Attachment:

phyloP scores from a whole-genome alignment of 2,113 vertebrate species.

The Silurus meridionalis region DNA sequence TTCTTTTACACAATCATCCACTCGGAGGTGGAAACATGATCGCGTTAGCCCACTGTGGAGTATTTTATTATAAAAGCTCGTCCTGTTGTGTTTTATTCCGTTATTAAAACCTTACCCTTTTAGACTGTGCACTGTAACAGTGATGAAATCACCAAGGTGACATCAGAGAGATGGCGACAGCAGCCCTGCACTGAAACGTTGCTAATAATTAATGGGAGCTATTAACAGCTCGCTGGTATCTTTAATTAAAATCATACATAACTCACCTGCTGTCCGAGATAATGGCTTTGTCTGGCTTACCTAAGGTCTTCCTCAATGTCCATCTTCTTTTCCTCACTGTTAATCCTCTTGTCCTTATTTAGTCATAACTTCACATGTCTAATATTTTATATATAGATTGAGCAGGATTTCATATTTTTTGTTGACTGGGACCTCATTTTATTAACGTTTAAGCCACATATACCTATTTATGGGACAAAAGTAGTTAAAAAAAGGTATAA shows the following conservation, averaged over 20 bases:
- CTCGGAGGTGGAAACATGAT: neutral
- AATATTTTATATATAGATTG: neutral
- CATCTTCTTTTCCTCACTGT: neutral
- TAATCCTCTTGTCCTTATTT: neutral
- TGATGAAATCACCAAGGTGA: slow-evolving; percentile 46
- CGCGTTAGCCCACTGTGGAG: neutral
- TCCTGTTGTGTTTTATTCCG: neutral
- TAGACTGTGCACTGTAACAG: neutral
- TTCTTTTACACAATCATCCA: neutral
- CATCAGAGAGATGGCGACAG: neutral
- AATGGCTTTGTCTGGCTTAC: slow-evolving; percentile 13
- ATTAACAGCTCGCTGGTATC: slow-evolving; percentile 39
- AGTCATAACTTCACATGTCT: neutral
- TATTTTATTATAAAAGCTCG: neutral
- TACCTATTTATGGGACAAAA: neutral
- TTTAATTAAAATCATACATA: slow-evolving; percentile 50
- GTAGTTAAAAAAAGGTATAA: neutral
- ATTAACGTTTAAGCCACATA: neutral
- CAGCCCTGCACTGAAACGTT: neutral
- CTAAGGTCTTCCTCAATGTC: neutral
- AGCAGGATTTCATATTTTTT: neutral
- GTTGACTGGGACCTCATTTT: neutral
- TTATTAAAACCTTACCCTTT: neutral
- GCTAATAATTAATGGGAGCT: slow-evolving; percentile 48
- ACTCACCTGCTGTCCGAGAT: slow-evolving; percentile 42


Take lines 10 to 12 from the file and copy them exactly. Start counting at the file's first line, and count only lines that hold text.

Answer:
- TAGACTGTGCACTGTAACAG: neutral
- TTCTTTTACACAATCATCCA: neutral
- CATCAGAGAGATGGCGACAG: neutral